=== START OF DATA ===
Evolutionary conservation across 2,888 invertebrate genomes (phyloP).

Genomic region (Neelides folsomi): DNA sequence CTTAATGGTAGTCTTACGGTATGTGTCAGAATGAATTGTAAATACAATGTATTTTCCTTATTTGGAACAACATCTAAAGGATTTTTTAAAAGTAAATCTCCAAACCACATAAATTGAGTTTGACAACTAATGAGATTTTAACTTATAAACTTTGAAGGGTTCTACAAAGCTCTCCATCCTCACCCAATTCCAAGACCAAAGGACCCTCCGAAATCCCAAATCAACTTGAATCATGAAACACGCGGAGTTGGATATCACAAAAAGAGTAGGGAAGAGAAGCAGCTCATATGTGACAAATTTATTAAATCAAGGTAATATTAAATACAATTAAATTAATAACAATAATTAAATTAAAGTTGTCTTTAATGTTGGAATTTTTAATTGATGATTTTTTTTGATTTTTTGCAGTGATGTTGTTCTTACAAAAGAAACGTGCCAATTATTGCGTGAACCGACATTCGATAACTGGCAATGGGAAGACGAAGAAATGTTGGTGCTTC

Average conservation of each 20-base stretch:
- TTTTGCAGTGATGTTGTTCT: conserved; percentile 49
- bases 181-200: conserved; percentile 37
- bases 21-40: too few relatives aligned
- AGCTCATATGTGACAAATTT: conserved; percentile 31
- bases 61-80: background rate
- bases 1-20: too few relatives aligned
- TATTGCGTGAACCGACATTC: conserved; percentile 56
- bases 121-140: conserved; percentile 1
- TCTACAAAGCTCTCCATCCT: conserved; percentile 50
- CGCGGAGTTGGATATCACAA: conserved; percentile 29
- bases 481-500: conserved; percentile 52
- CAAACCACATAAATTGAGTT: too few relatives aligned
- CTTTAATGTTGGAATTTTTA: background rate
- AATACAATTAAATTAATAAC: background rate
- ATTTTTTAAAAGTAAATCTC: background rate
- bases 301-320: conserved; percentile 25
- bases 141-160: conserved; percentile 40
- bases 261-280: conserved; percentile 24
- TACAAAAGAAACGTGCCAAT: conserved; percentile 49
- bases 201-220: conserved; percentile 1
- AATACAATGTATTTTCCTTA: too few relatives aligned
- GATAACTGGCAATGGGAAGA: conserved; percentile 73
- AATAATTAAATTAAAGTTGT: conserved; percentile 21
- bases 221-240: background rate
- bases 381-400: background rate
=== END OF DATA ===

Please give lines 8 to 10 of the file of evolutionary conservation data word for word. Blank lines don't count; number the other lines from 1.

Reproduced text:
- bases 61-80: background rate
- bases 1-20: too few relatives aligned
- TATTGCGTGAACCGACATTC: conserved; percentile 56